By Christina Stuart, AmeriCorps member

I consider myself to be “near-fluent” in Spanish. I’ve studied the language from secondary school through college and even visited Spain and Mexico for brief spans. I can read and write well, but speech is definitely my weakest area. My Spanish ability is at the point where I can have a conversation, but I have fluency gaps that will only be filled by immersion in a Spanish-speaking culture and country for an extended period of time.

Because of this gap, I have a fear of talking to native Spanish speakers. I don’t want to say something wrong or embarrass myself. When I was taking Spanish classes, there was no pressure to avoid mistakes. Everyone, for the most part, was in the same boat—we were learning the language. But when talking to native speakers, it feels like my learning is being put to the test, and I immediately get nervous.

I serve in a school that has a strong English as a Second Language (ESL) program, offering specialized classes for newcomers and English language learners, who encompass over 40 percent of the student body. Nearly 60 percent of the student population is Hispanic, and I interact with Spanish speakers on a regular basis. Recently, my classroom welcomed a new student, Mara*. Mara was a native Spanish speaker, and I could tell that she was nervous.

Throughout the day, I observed my partner teacher speaking a lot of Spanish, one-on-one, with Mara. In addition, I was proud to see many of the other students were trying to help translate for her. As for me, I knew that if I spoke to her in English, she would most likely not understand me. During general instruction time, when we learned in English, I saw Mara looked carefully observing the non-verbal cues of her classmates. She was trying very hard to understand the lessons, but she found herself confused. I wanted to reach out to her, but the fear hit me. What if I said something wrong?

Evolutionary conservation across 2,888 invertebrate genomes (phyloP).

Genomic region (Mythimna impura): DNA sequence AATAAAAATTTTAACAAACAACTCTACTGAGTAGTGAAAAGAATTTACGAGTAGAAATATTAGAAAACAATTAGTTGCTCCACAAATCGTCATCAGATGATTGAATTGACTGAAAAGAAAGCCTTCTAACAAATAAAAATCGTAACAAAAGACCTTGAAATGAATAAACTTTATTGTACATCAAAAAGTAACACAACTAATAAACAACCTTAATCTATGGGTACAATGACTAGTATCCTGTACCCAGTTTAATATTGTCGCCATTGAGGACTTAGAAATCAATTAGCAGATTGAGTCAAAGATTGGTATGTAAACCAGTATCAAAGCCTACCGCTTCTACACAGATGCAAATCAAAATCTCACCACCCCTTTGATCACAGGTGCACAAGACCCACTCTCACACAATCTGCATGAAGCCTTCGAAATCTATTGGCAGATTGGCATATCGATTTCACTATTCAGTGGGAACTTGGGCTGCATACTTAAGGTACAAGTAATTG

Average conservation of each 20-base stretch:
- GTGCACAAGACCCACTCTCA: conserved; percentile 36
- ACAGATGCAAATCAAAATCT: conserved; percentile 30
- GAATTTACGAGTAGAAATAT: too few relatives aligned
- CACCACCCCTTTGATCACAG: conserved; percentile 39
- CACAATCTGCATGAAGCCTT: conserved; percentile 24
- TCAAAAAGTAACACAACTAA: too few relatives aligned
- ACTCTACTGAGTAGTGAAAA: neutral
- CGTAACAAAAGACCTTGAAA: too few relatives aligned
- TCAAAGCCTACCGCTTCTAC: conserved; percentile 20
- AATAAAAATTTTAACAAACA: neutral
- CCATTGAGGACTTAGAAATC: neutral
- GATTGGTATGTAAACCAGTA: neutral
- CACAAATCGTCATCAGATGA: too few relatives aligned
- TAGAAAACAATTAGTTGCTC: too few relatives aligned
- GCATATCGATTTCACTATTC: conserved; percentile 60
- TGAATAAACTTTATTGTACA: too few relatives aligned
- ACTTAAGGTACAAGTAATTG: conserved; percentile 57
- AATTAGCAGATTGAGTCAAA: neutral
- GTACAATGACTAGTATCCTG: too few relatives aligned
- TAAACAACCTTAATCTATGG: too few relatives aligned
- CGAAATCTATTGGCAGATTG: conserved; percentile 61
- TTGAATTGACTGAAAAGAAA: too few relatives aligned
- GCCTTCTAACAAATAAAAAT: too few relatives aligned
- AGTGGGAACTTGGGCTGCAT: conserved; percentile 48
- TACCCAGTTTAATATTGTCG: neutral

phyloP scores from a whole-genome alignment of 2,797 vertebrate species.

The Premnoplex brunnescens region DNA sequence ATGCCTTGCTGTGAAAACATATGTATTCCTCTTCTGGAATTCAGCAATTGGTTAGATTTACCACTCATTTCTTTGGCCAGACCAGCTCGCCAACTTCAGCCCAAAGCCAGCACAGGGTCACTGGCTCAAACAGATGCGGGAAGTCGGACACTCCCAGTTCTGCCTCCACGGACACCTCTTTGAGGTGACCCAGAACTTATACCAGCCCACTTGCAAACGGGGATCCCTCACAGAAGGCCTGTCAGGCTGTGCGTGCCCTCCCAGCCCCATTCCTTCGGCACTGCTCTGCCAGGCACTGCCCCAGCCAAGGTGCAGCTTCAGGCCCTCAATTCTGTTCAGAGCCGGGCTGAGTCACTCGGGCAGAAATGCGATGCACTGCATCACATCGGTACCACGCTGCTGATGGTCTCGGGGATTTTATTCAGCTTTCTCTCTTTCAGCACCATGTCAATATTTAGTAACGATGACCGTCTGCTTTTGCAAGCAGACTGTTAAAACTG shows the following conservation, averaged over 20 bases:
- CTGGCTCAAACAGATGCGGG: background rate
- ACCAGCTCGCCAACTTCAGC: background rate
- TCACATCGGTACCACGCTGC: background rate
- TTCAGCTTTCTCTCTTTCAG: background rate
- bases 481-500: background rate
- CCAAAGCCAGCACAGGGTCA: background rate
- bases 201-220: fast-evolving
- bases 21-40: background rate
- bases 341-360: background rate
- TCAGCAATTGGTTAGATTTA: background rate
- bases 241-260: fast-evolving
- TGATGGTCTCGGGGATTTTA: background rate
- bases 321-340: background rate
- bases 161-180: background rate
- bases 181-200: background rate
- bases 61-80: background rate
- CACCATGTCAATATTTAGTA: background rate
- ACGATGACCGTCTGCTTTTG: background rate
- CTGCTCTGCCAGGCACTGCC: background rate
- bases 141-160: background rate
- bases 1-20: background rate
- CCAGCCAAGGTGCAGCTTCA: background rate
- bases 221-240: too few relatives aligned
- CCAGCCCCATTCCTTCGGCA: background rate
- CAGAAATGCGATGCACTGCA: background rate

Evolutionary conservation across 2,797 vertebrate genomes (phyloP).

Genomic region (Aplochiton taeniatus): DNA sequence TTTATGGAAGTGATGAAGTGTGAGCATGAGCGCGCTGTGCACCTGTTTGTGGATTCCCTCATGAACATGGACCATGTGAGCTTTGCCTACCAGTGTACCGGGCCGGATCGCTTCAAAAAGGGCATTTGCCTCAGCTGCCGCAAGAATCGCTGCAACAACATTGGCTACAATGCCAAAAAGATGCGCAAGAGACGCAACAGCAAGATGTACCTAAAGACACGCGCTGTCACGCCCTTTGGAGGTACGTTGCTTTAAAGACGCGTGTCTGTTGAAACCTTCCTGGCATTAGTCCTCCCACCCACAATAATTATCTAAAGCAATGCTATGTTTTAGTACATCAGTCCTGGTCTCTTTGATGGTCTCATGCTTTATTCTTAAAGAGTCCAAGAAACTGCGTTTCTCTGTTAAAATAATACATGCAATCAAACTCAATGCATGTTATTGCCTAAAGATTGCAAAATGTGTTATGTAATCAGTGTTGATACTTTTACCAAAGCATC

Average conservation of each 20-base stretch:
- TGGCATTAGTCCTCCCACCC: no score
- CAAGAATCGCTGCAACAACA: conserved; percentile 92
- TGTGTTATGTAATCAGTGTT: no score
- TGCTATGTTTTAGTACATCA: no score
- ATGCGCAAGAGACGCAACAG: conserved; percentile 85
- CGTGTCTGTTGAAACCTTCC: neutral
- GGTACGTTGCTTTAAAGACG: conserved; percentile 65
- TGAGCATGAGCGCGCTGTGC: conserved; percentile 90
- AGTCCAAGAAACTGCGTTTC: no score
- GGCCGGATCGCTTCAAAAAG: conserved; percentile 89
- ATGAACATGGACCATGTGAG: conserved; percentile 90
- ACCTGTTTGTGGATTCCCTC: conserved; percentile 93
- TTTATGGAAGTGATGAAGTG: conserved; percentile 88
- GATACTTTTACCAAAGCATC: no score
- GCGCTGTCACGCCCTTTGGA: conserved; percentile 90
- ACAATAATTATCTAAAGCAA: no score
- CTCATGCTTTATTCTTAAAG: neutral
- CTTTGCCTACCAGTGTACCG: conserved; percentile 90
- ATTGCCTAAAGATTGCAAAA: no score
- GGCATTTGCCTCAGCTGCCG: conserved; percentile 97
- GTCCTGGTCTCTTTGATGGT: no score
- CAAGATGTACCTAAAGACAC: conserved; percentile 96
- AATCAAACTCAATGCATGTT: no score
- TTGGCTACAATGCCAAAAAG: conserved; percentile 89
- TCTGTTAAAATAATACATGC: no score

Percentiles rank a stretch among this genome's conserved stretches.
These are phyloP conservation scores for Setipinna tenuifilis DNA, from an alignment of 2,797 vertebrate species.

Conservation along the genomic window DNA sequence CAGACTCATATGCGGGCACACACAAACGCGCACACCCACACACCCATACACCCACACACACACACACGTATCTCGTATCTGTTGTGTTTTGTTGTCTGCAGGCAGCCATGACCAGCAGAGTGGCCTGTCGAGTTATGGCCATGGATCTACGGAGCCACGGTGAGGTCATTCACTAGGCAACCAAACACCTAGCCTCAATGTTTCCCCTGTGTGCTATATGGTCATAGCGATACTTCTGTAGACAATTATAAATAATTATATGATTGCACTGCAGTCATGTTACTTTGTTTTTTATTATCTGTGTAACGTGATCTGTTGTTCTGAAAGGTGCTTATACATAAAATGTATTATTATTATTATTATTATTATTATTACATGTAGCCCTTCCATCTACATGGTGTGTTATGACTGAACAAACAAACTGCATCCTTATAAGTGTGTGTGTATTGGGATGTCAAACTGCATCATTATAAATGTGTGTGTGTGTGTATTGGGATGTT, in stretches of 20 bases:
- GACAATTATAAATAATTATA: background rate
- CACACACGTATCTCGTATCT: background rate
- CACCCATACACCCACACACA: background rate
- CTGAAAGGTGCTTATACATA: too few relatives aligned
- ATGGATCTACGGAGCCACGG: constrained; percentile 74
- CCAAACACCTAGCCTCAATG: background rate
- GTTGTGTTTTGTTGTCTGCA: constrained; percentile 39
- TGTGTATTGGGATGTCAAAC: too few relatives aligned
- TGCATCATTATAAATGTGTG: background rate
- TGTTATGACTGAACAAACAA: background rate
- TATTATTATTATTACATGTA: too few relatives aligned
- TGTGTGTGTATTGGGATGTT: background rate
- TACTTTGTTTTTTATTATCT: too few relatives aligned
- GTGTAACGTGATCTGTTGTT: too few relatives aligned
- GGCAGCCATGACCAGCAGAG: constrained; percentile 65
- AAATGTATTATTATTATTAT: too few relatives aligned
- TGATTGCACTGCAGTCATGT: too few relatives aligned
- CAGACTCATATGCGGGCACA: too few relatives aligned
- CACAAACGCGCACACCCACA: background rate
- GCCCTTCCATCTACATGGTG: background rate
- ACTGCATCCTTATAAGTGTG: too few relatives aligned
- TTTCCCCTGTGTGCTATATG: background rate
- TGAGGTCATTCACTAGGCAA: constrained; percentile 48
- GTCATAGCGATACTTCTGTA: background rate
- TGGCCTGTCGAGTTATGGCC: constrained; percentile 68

Shaking off this worry, I walked over to Mara. I began explaining what she needed to do for classwork. After five minutes, I completely overlooked the fact that the conversation I was having was entirely in Spanish. Even though there were a few phrases I didn’t know how to say, both Mara and the surrounding students were very forgiving, and they helped me with a few words.

In the end, Mara said that she understood me, and our conversation ended up not being scary after all. When I imagine what it must feel like to go to school and learn in an unfamiliar language, I know that it takes courage—the courage to step out beyond your comfort zone. The same way some of our students feel about speaking in English is very similar to the way I feel about speaking in Spanish. This year, I look forward to more moments of stepping beyond my comfort zone and acting courageously alongside Mara and the rest of the students we serve.

*Name changed to protect student privacy

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